Trail shoes are designed for better traction when you're off road than your road running shoes. Companies improve grip in a few different ways.
Some shoes use stickier rubber to improve your grip on rocks, wet logs and other surface, while other shoes use different tread patterns to keep you on your feet. Many trail running shoes, though, have deeper rubber lugs on the outsole to dig into soft dirt and mud.
No matter what type of traction the shoe has, trail shoes make tight turns easier to navigate and help you feel more sure-footed than you would in a pair of road running shoes.
Rocks and roots can wreak havoc on your feet and ruin your shoes, so trail shoes include protective overlays in the upper to prevent pokes and reduce the likelihood of rips and tears.
Certain trail shoes also incorporate a rock plate, which is a thin piece of plastic or carbon fiber sandwiched into the midsole to block sharp rocks from penetrating the bottom of the shoe. If your local trails are rocky, consider wearing shoes with this feature.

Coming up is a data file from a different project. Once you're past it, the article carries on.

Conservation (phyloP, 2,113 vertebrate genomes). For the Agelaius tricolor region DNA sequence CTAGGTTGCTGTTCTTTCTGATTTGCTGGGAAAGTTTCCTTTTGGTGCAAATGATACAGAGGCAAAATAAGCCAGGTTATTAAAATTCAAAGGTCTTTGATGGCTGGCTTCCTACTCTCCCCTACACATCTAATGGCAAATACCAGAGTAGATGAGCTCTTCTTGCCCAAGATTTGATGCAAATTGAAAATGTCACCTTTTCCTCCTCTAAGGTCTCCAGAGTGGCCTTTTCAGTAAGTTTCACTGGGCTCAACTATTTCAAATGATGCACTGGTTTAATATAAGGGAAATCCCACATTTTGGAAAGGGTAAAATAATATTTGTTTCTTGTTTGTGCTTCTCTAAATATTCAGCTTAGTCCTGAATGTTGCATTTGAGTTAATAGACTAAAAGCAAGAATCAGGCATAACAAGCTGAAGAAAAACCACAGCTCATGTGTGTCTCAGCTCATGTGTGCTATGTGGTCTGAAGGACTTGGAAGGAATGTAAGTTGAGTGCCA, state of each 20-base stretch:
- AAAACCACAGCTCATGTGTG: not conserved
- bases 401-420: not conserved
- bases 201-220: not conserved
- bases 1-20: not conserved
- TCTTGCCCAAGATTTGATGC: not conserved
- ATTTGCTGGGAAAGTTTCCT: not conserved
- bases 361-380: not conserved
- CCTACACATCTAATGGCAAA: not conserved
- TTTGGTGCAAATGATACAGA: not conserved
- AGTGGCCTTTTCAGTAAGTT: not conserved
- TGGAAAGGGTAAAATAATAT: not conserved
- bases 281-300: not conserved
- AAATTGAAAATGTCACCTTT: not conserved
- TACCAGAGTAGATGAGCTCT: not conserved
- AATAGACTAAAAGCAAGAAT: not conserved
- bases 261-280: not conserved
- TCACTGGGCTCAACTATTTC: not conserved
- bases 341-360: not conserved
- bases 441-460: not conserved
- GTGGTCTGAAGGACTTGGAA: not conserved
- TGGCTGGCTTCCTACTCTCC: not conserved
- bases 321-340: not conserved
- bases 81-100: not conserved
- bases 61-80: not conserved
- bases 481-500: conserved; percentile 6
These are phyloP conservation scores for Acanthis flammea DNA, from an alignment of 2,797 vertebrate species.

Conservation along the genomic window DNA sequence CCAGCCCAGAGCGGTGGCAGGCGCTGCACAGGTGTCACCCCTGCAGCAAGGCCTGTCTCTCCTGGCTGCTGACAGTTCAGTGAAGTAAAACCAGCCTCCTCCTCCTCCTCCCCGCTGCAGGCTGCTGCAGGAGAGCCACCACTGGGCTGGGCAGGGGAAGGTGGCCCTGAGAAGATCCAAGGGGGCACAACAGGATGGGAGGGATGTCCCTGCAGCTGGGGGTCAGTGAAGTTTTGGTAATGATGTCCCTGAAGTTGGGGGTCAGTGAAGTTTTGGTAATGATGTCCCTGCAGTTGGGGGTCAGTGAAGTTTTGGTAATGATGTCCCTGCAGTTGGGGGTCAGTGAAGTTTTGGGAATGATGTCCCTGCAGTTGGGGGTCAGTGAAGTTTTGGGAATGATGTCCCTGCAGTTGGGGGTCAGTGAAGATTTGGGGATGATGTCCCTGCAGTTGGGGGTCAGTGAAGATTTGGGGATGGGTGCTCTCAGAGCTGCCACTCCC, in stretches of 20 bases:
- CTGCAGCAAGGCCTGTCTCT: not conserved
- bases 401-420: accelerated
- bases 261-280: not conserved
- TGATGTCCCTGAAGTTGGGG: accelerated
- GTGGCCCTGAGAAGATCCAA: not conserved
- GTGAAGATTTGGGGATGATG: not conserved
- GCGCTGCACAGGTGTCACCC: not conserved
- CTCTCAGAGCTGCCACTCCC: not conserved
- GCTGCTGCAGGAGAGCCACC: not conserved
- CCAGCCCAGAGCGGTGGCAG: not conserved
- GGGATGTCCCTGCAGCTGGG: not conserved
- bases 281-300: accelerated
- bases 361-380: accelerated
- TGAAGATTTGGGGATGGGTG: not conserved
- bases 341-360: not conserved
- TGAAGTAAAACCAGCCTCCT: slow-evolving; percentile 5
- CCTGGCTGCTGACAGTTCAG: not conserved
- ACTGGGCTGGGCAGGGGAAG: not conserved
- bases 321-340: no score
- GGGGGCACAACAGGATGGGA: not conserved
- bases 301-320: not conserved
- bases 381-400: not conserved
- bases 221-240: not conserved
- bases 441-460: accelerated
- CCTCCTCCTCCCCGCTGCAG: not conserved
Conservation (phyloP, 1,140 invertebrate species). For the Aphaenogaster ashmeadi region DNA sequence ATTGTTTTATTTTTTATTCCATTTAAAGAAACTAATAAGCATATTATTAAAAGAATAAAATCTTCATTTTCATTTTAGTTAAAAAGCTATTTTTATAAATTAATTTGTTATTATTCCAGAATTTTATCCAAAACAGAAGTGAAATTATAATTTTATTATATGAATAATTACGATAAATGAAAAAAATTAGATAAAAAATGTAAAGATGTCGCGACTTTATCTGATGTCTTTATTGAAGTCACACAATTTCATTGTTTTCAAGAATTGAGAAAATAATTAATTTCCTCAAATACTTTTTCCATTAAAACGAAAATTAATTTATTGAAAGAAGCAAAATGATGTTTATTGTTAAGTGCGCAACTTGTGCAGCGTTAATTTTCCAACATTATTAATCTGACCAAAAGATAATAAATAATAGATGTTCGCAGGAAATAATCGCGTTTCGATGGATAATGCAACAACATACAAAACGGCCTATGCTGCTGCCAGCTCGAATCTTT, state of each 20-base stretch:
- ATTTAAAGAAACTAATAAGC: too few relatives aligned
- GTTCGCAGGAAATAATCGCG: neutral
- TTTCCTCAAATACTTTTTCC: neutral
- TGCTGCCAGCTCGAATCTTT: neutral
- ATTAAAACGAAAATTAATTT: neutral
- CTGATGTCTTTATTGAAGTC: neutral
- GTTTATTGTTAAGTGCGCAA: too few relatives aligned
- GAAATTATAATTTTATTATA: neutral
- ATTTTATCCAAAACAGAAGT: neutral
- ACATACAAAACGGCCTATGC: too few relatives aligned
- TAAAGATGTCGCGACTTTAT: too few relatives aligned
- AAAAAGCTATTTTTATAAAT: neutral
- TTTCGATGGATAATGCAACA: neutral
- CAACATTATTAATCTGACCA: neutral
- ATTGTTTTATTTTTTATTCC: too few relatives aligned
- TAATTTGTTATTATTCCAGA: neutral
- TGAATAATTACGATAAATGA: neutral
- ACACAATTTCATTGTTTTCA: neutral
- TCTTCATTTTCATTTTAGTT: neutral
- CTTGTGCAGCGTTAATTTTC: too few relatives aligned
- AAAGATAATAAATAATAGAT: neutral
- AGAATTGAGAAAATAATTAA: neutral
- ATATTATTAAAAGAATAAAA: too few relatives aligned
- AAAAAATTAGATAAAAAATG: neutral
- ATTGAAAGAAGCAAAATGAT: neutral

Your trail running shoes should fit similarly to your road running shoes, meaning they should be comfortable without being sloppy.
A snug fit around the midfoot is essential for keeping your shoes in place over uneven terrain, while a wider forefoot allows your toes to splay out and grip the trail, especially when going up and down hills.
If a running shoe is uncomfortable when you try it on in a store, it will be uncomfortable when you run. Modern running shoes, whether road or trail, don't need a break-in period to fit well—they should work for you right out of the box.
Durability for the Unexpected
Your road running shoes were built to last a long time, but excess wear and tear from hitting the trails in your road shoes will drastically decrease their lifespan.
Trail running shoes are made to stand up to the obstacles expected while off roading. Added skins on the heel and toe protect the mesh upper from abrasion, and improved drainage let your shoes dry out quicker after you cross streams or splash through puddles.
In short: You’ll get more wear and need fewer replacement shoes if you choose the right running shoe for the job.
Article by Hunter Hall. Hall is the Marketing Manager at Fleet Feet Nashville and also a competitive runner.